Sent by Joe Pinner | 2:31 PM | 4-29-2008

As a retired homicide investigator and state certified firearms instructor I would submit that one of the most important things for an Officer to consider in a possible armed confrontation is cover. It isn't always possible to get behind good cover, but there is usually something available (lamppost, mailbox, even a curb). Cover buys you time and allows youto assess the situation and, hopefully, control it without the use of deadly force.

Sent by Michael Conwell | 2:33 PM | 4-29-2008

I may not understand the added fear for a minority but I believe local police have become more rash & harder to deal with as if everyone is a threat or terrorist. fed attitude has rubbed off.

Sent by Ruth | 2:36 PM | 4-29-2008

the problem is fear and mistrust. and until we eliminate fear and mistrust from all human kind, there will always be incidents that are horrible. my father was an officer with the houston police dept. for over 30 years. his work was in forensics, and he trusts no one. especially not other cops. he would even wear a pistol in his boot to church. my 19 year old brother was recently arrested for criminal trespassing at his old high school in a middle class suburb because he tried to take his girlfriend lunch. white kid, white cops, and my father tried to reason with them, yet the wouldn't have listen. unfortunately we still have a mindset of guilty until proven innocent.

Sent by tiffany s. | 2:39 PM | 4-29-2008

An earlier guest said he hopes "the best and the brightest" are hired as cops. My city Fort Wayne IN had a minimum education requirement as a GED or HS diploma. Can this type of education offer the brightest?

Sent by Catherine Johnson | 2:41 PM | 4-29-2008

It IS a systemic problem. I have very little confidence in police, and am constantly on guard and fearful that if they become scared or claim fear that they can get away with shooting or killing me. I am 5'6" 220 lbs and light brown skinned- I know my appearance makes certain people scared. These cops were scared, their job was to remain level headed. I am a veteran of Iraq, bravery and courage is not shooting everything you are scared of, it is waiting until you are positive before pulling the trigger to take someones life. I am afraid of where we all are headed, because without being addressed the result of this case has not yet been measured. How scared do you think Sean and his friends felt when surrounded by scared men with guns drawn?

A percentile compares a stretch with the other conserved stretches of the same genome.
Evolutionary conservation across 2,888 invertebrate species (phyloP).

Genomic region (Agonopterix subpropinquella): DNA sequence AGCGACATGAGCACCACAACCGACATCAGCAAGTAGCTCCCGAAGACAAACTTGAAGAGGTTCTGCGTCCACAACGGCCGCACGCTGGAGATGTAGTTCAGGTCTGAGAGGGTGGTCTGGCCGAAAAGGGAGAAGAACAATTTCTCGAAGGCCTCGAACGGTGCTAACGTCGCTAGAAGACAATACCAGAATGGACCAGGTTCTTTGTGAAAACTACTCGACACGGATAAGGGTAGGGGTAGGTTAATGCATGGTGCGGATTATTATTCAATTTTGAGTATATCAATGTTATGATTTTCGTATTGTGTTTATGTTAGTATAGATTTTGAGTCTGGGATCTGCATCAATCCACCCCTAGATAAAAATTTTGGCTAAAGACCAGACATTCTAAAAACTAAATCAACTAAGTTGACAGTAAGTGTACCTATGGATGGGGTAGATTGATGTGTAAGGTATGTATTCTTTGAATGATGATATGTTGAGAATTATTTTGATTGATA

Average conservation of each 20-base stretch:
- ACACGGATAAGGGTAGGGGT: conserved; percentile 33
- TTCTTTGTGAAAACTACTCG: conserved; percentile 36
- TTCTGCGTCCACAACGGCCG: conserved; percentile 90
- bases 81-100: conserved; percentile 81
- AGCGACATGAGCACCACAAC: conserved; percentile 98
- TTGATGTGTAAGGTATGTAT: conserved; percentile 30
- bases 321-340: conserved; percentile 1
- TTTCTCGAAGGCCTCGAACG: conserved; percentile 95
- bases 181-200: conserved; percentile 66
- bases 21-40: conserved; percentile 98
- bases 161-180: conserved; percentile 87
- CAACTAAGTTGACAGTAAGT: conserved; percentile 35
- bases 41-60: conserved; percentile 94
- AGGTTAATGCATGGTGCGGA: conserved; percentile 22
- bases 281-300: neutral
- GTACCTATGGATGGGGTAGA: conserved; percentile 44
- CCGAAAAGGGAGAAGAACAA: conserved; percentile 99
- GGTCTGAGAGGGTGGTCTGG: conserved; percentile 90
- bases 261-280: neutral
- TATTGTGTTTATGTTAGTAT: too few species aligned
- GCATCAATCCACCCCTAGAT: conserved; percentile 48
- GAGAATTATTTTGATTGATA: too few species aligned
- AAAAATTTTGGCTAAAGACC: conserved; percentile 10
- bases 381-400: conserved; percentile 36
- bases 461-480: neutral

Sent by C-ya | 2:41 PM | 4-29-2008

Man I wanted the professor to finish his comment about why police officers are more combative in a black neighborhood because black communities have more crime and I wanted the journalist to respond.

Sent by Ms. Akilah | 2:44 PM | 4-29-2008

One guest spoke of jokes among the African American Community about not doing "anything to scare the cop". I think that is a reasonable philosophy. I have been pulled over a couple of times late at night, and I made a point of letting the officer know what I was about to do with my hands, etc. "I have to reach into the glove compartment to get that insurance card..." I viewed that as a courtesy to him that at the same time could potentially save my life. In my case, the officers seemed to appreciate it and treated me quite reasonably.

Sent by Bruce L. | 2:44 PM | 4-29-2008

To the guest who advised that we do as we were raised, and "just shut up." What about when you are polite and when you do shut up and you still get intimidated and bullied by a cop with some kind of anger problem?

Sent by sari gordon | 2:44 PM | 4-29-2008

Westword magazine(4-3-08)..." Correll and Bernadette Park, a psychologist... at Colorado University since the mid-'80s, developed a video shooting game that involved black and white male targets holding either guns or innocuous objects such as cell phones or soda cans. They told study participants -- found in college classrooms and along the 16th Street Mall -- to shoot only when the simulated characters were armed. The data revealed that players forced to make split-second decisions were prone to shoot images of unarmed black men and on average were quicker to shoot at black men holding guns than white men who were armed.

"[Participants] set a more lenient criterion to shoot for African-Americans than for whites," says Park, adding that this tendency was seen not just among Caucasian players, but also among players identifying as black or Hispanic. In 2002, she and four colleagues published a report on their research in the Journal of Personality and Social Psychology. A year later, University of Washington psychologist Anthony Greenwald did his own study, putting college students in the role of plainclothes police officers in a computer simulation where potential targets of different races appeared from behind dumpsters as fellow officers, citizens or gun-wielding criminals. Players had greater difficulty distinguishing weapons from harmless objects when they were in the hands of blacks rather than whites, resulting in more wrongful shootings of black targets."..."The results of their study were published in the Journal of Personality and Social Psychology last July, in a paper titled "The Thin Blue Line: Police Officers and Racial Bias in the Decision to Shoot." As in the earlier CUSP study, community members displayed a greater willingness to shoot an African-American target than a white one."